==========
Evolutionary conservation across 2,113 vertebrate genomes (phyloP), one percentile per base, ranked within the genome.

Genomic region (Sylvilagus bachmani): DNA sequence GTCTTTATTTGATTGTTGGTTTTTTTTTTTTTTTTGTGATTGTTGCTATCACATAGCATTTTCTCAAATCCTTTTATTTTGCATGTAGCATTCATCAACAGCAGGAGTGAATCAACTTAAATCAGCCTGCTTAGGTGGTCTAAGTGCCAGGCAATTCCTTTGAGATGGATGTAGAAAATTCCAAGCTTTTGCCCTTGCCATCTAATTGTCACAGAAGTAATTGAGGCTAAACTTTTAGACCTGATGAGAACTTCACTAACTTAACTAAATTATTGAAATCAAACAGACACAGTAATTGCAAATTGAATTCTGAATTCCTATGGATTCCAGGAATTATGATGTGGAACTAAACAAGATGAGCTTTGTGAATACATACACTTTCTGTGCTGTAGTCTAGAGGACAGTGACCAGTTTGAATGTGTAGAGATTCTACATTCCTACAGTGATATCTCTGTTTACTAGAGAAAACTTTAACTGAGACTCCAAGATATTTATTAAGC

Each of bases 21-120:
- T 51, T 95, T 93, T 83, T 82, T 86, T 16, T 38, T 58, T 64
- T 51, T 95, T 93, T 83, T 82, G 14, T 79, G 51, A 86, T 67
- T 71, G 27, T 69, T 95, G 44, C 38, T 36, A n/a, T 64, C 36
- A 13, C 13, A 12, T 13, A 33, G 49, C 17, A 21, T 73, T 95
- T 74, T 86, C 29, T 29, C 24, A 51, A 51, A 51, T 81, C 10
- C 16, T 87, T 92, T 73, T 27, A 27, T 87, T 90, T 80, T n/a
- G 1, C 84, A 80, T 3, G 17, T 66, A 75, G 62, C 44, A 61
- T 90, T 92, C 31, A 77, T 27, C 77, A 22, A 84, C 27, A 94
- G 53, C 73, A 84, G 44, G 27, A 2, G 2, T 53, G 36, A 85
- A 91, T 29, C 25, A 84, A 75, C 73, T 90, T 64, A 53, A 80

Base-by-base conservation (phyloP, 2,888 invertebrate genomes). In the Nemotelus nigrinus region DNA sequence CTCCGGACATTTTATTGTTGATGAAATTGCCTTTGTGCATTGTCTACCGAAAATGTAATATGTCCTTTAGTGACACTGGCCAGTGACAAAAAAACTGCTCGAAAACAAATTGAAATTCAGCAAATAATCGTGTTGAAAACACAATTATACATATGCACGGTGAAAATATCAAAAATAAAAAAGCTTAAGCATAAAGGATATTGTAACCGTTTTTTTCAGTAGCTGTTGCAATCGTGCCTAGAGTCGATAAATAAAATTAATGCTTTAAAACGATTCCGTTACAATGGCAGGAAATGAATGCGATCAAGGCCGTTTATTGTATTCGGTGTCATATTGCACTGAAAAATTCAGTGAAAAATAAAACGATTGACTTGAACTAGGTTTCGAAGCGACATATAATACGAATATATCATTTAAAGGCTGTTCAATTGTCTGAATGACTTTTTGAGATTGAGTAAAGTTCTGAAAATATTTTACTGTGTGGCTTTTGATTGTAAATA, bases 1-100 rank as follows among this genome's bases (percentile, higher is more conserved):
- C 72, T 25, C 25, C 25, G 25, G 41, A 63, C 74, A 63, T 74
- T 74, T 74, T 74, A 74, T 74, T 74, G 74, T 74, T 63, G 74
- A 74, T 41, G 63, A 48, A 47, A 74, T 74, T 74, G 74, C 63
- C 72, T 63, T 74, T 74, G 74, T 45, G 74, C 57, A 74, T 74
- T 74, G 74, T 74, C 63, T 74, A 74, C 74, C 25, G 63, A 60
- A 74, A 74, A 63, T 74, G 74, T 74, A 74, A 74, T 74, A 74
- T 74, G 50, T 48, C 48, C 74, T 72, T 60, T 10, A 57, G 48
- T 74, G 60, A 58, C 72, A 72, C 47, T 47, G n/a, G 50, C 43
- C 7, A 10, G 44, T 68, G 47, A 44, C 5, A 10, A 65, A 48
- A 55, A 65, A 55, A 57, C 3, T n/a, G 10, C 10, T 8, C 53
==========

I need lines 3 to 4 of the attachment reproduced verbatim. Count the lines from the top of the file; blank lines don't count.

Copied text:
Each of bases 21-120:
- T 51, T 95, T 93, T 83, T 82, T 86, T 16, T 38, T 58, T 64